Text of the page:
All of the blue-colored blood vessels on a blood flow diagram show passages carrying deoxygenated blood from the heart to the lungs, while all of the red-colored passages show oxygenated blood being circulated throughout the body. The heart's right chambers pump deoxygenated blood, while the left chambers pump oxygenated blood.
The two largest blue blood vessels located nearest the heart are the superior and inferior vena cava. These blood vessels carry deoxygenated blood throughout the body to the heart. Once in the heart, blood flows from the right atrium, through the tricuspid valve, into the right ventricle and through the pulmonary valve. After leaving the heart, blood flows through the pulmonary arteries and into the lungs.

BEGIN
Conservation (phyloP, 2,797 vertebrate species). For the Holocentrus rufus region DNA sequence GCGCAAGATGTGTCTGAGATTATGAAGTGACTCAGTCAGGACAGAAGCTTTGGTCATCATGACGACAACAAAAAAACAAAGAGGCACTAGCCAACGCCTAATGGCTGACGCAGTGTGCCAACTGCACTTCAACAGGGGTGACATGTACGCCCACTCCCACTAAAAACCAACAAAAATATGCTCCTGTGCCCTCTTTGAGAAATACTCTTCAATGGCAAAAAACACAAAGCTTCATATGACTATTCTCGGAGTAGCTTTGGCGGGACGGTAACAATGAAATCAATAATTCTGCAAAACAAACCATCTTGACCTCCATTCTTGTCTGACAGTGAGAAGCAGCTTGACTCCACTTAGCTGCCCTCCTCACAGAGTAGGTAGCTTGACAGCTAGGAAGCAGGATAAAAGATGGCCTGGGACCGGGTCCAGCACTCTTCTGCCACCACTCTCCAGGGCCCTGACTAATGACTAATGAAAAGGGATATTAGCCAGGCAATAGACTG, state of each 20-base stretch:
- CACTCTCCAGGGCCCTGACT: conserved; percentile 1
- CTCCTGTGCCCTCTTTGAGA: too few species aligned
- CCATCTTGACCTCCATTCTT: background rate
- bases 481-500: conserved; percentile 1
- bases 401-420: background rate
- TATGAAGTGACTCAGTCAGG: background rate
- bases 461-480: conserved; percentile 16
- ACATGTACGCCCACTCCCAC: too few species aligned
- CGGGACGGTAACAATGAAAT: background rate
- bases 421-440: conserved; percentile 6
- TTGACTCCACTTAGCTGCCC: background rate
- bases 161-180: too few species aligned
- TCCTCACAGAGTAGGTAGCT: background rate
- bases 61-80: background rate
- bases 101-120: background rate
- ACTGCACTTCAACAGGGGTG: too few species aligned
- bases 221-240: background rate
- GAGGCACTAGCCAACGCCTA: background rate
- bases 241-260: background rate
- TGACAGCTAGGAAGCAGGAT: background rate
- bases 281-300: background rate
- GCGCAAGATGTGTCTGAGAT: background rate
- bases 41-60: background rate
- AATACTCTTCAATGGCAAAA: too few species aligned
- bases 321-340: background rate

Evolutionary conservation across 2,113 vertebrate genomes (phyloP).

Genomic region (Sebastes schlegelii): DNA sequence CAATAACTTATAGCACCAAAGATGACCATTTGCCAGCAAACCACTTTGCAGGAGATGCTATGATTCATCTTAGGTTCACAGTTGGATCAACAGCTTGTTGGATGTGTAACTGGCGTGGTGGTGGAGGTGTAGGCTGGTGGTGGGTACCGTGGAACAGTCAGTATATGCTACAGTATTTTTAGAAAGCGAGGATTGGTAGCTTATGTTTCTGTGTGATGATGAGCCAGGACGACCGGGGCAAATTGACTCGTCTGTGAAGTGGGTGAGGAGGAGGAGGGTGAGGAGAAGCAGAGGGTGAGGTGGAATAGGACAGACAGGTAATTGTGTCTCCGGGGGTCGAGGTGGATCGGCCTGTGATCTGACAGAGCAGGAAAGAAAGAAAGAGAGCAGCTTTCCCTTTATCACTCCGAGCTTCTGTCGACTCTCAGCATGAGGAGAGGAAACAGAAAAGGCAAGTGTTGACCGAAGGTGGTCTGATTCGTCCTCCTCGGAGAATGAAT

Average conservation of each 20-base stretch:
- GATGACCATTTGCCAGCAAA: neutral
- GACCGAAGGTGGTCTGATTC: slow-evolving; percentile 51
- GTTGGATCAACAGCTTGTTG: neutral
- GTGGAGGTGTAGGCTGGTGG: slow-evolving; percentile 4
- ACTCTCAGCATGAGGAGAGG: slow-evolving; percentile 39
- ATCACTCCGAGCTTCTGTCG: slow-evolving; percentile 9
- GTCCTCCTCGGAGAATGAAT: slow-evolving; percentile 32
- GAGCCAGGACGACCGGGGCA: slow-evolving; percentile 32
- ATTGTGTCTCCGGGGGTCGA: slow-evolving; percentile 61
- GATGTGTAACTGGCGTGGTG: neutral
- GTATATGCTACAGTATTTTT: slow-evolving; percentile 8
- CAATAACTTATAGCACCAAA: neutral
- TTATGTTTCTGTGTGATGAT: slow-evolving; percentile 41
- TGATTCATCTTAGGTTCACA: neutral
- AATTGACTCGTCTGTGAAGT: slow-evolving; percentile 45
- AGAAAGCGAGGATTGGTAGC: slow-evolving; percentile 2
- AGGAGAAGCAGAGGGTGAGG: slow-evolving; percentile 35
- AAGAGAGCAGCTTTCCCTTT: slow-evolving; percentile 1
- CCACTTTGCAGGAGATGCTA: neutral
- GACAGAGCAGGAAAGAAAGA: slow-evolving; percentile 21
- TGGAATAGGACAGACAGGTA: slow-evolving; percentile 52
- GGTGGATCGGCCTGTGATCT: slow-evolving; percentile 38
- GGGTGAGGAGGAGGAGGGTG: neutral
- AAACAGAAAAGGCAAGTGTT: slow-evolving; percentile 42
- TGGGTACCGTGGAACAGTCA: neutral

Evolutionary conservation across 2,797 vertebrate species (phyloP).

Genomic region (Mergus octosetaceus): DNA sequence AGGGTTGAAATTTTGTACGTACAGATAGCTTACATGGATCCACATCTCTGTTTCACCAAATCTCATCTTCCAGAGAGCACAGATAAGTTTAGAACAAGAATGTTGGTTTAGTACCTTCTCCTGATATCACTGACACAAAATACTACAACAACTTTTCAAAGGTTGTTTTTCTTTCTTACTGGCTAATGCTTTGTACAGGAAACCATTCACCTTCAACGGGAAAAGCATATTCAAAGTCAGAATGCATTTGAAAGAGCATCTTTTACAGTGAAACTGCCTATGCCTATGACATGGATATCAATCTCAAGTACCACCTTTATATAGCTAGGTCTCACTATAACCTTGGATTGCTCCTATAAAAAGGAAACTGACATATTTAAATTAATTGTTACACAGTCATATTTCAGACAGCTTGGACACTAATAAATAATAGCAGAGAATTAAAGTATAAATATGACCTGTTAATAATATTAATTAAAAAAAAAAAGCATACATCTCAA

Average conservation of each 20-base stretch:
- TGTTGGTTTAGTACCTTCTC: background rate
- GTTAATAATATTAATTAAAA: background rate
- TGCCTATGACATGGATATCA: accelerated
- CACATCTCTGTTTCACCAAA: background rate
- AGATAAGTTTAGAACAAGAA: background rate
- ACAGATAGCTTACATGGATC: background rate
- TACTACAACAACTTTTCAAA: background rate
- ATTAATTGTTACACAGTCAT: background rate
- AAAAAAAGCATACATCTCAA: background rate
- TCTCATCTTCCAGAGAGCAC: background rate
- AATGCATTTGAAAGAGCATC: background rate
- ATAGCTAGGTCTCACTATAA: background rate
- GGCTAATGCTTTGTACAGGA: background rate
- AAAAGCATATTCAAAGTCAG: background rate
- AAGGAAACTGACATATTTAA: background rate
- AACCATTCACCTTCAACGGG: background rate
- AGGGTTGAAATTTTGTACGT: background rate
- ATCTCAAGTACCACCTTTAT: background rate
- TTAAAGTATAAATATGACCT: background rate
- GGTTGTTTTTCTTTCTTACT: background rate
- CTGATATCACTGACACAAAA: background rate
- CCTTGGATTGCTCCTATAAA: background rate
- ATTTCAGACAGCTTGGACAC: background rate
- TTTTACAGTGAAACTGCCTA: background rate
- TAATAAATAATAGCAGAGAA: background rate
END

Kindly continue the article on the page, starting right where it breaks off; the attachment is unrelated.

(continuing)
In the lungs, red blood cells absorb oxygen inhaled by the person before traveling back to the heart through the pulmonary veins. Oxygenated blood enters the heart at the left atrium, goes through the mitral valve into the left ventricle and finally passes through the aortic valve. After passing through the aortic valve, blood enters the aorta. From the aorta, blood flows into the body's arteries, including the large left and right carotid arteries. Once blood travels throughout the body, it works its way back to the superior and inferior vena cava, and the entire process repeats itself.